On 6th November 1981 the Mirage F1-CZ got it’s first test as an interceptor. Two Mirage F1-CZ’s flown by Major JJ Rankin and Lt. J du Plessis were scrambled from AFB Ondangwa to intercept two MiG-21 MF’s. Lt. du Plessis tried twice to engage one of the MiG-21MF’s but on both occasions his missiles failed to engage.  Major Rankin flying Mirage F1-CZ '213' could also not lock his missile due to the proximity of the sun but opened fire with his 30mm DEFA cannons which caused Lt. Danacio Valdez’s MiG-21MF to explode and was seen to break in half. Lt. Valdez was seen to eject but did not survive. This was the first confirmed SAAF kill since the Korean War.

During the afternoon of 13 May 1982 the F1-CZs bagged their second kill. This was a Angolan Mil Mi-8 helicopter serialed either H-516 or H-518 which was believed to be carrying senior officers.

Captain M Louw flying Mirage F1-CZ '206' and Lt. Jon Inges flying '210' were tasked with locating and destroying the helicopter in the Cuvelai area. The helicopter was located with rotors running on the ground. Lt. Inges attacked first but was off target. Captain Louw then followed, destroying the helicopter in a hail of 30 mm fire.

On the 5th October 1982 a controversial combat took place:

2-4 Mig 21bis were engaged. At least one MiG-21bis was written off. Angola claims it made it back to base. South Africa has convincing gun-camera footage (stills below) of a MiG-21bis exploding, albeit a clean explosion without debris as if a fuel explosion. No sane pilot would remain in his aircraft after such an explosion especially when considering that the pilot, Lt. Raciel Marrero Rodriguez was only a Third Class Pilot with only 320 flying hours! Surely he would have ejected. They had been flying with full burner for six minutes, and it was questionable if Lt. Rodriguez would have have had sufficient fuel to make it back to Lubango too. Cuban sources insist that he returned to Lubango were witnesses said that the aircraft looked like a sieve from all the projectile holes ripped into it. The remains of such a MiG were seen at Lubango during the nineties.

 During this period the Angolan Radar at Cahama was experiencing many difficulties and many MiG-21s were scrambled to false alarms and thus the more experienced pilots tended to bully the younger pilots into doing these alerts.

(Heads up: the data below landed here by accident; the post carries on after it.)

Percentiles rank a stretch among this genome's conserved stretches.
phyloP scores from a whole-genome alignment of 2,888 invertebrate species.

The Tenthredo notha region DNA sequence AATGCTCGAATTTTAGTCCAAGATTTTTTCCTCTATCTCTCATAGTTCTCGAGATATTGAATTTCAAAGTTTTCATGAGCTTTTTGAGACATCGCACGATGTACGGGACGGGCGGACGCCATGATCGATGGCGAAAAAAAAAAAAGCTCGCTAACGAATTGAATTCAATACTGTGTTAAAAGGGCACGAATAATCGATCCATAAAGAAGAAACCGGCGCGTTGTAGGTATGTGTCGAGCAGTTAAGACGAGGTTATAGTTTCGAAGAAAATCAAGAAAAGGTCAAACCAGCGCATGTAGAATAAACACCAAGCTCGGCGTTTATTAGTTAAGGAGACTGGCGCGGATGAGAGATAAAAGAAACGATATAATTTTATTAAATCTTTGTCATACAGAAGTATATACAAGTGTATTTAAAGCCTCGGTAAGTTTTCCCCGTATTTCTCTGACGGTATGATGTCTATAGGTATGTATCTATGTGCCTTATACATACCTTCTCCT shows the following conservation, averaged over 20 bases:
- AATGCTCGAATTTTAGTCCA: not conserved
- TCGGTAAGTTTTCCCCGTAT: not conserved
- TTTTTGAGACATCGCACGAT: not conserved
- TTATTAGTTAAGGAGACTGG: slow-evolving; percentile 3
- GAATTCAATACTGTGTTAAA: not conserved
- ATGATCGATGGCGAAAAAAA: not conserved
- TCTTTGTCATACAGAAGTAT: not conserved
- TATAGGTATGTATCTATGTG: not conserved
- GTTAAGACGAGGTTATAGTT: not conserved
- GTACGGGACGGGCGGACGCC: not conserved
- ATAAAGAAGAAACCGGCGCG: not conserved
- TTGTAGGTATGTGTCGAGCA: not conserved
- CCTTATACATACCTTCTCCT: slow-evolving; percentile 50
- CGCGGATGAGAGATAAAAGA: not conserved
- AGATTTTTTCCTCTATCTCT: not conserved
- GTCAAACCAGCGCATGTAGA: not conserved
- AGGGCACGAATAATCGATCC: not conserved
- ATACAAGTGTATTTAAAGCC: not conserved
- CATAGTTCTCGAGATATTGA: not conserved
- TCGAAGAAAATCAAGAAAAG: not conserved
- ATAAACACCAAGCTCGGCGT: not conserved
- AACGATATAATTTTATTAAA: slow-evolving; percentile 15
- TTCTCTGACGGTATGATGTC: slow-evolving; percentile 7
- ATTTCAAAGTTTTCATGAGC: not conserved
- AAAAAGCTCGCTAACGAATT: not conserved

At 10h28 am SAAF aircraft had been detected between Virey and Tchibemba (The Mirage F1-CZs) and a second pair heading for Cahama. (The Canberra or Canberras depending on whhich version you wish to believe.) This was a Reconnaissance Canberra from 12 Squadron flown by Cmdt. Bertus Burger and navigator Maj Swanepoel tasked with a photo-reconnaissance of Cahama, together with one other ? (Were two Canberra’s involved?)

Their escort was two Mirage F1-CZs from 3 Squadron, flown by Maj. Johan Rankin and his wingman Capt. Cobus Toerien. Maj. Rankin was flying Mirage F1-CZ '203' which was nicknamed 'Le Spectre' as it had the new air superiority blue/grey scheme, whilst the other Mirage still had the old scheme. The Mirage escort was late, due to Capt Toerien having problems starting his Mirage and it is possible that this had led the Angolans to believe that the Canberra was unescorted.

At approximately 10h42 am Lt. Raciel Marrero Rodriguez, call sign 846 and Lieutenant Gilberto Ortiz Perez, call sign 324 got airborne. Lt. Barbaro Perez Duran was the GCI controller (Leon 5) and he directed them to the Cahama region. At this point the South African Dayton Radar picked them up and the controller Captain Les Lomberg instructed the Canberra to head south whilst vectoring the Mirage F1-CZs north climbing to 30 000ft. At this point two other MiG-21s where placed on standby at Lubango. When Lt. Duran advised the MiG-21s that the target was 10 km’s away they jettisoned their auxiliary tanks. Major Rankin picked up the two MiG-21s 5nm away and at the same level to his right. The Mirage’s then jettisoned their auxiliary tanks and went into afterburner whilst making a hard right hand turn. Lt. Perez visually located the Mirages when they released their auxiliary tanks and then the MiG-21’s also turned right with maximum turn.